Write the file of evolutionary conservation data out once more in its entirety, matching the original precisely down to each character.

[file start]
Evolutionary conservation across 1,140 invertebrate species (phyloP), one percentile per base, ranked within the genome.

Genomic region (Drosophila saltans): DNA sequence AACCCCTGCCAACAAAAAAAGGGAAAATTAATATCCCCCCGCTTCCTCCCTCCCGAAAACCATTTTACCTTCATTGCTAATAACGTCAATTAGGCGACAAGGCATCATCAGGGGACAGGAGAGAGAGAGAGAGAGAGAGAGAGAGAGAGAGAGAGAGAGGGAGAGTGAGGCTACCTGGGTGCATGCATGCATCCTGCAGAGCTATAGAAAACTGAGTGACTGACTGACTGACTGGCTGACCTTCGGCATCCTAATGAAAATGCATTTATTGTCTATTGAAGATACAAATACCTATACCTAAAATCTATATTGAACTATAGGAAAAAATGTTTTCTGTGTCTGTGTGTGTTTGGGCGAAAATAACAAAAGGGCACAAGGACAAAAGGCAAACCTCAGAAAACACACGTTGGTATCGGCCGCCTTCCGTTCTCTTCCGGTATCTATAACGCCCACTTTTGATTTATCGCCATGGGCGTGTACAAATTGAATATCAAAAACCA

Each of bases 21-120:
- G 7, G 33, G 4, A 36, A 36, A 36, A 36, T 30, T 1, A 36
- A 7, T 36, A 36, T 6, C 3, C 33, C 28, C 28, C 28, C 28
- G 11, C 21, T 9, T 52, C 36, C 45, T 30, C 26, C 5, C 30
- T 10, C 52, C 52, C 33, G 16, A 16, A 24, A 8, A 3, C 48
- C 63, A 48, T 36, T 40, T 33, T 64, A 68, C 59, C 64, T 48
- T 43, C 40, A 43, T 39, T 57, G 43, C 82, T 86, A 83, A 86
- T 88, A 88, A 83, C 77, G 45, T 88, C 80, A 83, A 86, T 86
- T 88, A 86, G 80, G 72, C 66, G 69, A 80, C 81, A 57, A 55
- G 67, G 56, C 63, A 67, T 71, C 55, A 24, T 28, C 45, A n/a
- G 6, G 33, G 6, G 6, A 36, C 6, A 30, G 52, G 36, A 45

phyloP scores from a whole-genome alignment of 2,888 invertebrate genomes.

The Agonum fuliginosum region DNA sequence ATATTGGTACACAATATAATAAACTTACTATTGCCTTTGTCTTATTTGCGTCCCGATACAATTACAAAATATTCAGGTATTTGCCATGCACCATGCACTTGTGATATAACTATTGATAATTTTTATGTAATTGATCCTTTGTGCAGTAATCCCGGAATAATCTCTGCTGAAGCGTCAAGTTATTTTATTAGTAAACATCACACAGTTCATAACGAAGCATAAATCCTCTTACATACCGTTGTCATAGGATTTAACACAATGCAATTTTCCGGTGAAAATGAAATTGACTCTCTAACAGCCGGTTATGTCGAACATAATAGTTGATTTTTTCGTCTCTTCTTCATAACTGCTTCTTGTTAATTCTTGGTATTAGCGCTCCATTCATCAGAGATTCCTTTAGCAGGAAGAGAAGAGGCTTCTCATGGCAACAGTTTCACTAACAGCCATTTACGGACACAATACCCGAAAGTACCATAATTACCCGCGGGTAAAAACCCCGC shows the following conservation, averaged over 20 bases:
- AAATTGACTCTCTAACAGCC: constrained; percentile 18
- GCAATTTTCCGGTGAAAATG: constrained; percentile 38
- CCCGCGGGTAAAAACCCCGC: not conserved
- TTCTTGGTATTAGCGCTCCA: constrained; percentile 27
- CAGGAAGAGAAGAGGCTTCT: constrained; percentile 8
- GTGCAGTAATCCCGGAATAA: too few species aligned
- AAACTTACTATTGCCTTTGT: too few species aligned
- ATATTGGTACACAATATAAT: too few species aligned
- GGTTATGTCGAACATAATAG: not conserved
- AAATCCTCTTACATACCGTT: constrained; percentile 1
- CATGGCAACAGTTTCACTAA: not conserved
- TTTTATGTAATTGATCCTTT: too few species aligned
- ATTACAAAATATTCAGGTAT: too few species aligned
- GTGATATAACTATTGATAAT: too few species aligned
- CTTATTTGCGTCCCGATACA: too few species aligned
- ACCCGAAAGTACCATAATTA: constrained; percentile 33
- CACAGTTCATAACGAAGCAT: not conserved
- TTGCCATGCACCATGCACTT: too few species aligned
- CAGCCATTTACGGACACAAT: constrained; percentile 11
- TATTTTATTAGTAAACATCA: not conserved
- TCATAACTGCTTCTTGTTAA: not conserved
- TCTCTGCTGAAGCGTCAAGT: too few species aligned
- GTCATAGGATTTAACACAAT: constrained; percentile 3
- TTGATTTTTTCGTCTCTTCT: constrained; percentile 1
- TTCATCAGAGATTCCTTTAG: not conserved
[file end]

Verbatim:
Evolutionary conservation across 1,140 invertebrate species (phyloP), one percentile per base, ranked within the genome.

Genomic region (Drosophila saltans): DNA sequence AACCCCTGCCAACAAAAAAAGGGAAAATTAATATCCCCCCGCTTCCTCCCTCCCGAAAACCATTTTACCTTCATTGCTAATAACGTCAATTAGGCGACAAGGCATCATCAGGGGACAGGAGAGAGAGAGAGAGAGAGAGAGAGAGAGAGAGAGAGAGAGGGAGAGTGAGGCTACCTGGGTGCATGCATGCATCCTGCAGAGCTATAGAAAACTGAGTGACTGACTGACTGACTGGCTGACCTTCGGCATCCTAATGAAAATGCATTTATTGTCTATTGAAGATACAAATACCTATACCTAAAATCTATATTGAACTATAGGAAAAAATGTTTTCTGTGTCTGTGTGTGTTTGGGCGAAAATAACAAAAGGGCACAAGGACAAAAGGCAAACCTCAGAAAACACACGTTGGTATCGGCCGCCTTCCGTTCTCTTCCGGTATCTATAACGCCCACTTTTGATTTATCGCCATGGGCGTGTACAAATTGAATATCAAAAACCA

Each of bases 21-120:
- G 7, G 33, G 4, A 36, A 36, A 36, A 36, T 30, T 1, A 36
- A 7, T 36, A 36, T 6, C 3, C 33, C 28, C 28, C 28, C 28
- G 11, C 21, T 9, T 52, C 36, C 45, T 30, C 26, C 5, C 30
- T 10, C 52, C 52, C 33, G 16, A 16, A 24, A 8, A 3, C 48
- C 63, A 48, T 36, T 40, T 33, T 64, A 68, C 59, C 64, T 48
- T 43, C 40, A 43, T 39, T 57, G 43, C 82, T 86, A 83, A 86
- T 88, A 88, A 83, C 77, G 45, T 88, C 80, A 83, A 86, T 86
- T 88, A 86, G 80, G 72, C 66, G 69, A 80, C 81, A 57, A 55
- G 67, G 56, C 63, A 67, T 71, C 55, A 24, T 28, C 45, A n/a
- G 6, G 33, G 6, G 6, A 36, C 6, A 30, G 52, G 36, A 45

phyloP scores from a whole-genome alignment of 2,888 invertebrate genomes.

The Agonum fuliginosum region DNA sequence ATATTGGTACACAATATAATAAACTTACTATTGCCTTTGTCTTATTTGCGTCCCGATACAATTACAAAATATTCAGGTATTTGCCATGCACCATGCACTTGTGATATAACTATTGATAATTTTTATGTAATTGATCCTTTGTGCAGTAATCCCGGAATAATCTCTGCTGAAGCGTCAAGTTATTTTATTAGTAAACATCACACAGTTCATAACGAAGCATAAATCCTCTTACATACCGTTGTCATAGGATTTAACACAATGCAATTTTCCGGTGAAAATGAAATTGACTCTCTAACAGCCGGTTATGTCGAACATAATAGTTGATTTTTTCGTCTCTTCTTCATAACTGCTTCTTGTTAATTCTTGGTATTAGCGCTCCATTCATCAGAGATTCCTTTAGCAGGAAGAGAAGAGGCTTCTCATGGCAACAGTTTCACTAACAGCCATTTACGGACACAATACCCGAAAGTACCATAATTACCCGCGGGTAAAAACCCCGC shows the following conservation, averaged over 20 bases:
- AAATTGACTCTCTAACAGCC: constrained; percentile 18
- GCAATTTTCCGGTGAAAATG: constrained; percentile 38
- CCCGCGGGTAAAAACCCCGC: not conserved
- TTCTTGGTATTAGCGCTCCA: constrained; percentile 27
- CAGGAAGAGAAGAGGCTTCT: constrained; percentile 8
- GTGCAGTAATCCCGGAATAA: too few species aligned
- AAACTTACTATTGCCTTTGT: too few species aligned
- ATATTGGTACACAATATAAT: too few species aligned
- GGTTATGTCGAACATAATAG: not conserved
- AAATCCTCTTACATACCGTT: constrained; percentile 1
- CATGGCAACAGTTTCACTAA: not conserved
- TTTTATGTAATTGATCCTTT: too few species aligned
- ATTACAAAATATTCAGGTAT: too few species aligned
- GTGATATAACTATTGATAAT: too few species aligned
- CTTATTTGCGTCCCGATACA: too few species aligned
- ACCCGAAAGTACCATAATTA: constrained; percentile 33
- CACAGTTCATAACGAAGCAT: not conserved
- TTGCCATGCACCATGCACTT: too few species aligned
- CAGCCATTTACGGACACAAT: constrained; percentile 11
- TATTTTATTAGTAAACATCA: not conserved
- TCATAACTGCTTCTTGTTAA: not conserved
- TCTCTGCTGAAGCGTCAAGT: too few species aligned
- GTCATAGGATTTAACACAAT: constrained; percentile 3
- TTGATTTTTTCGTCTCTTCT: constrained; percentile 1
- TTCATCAGAGATTCCTTTAG: not conserved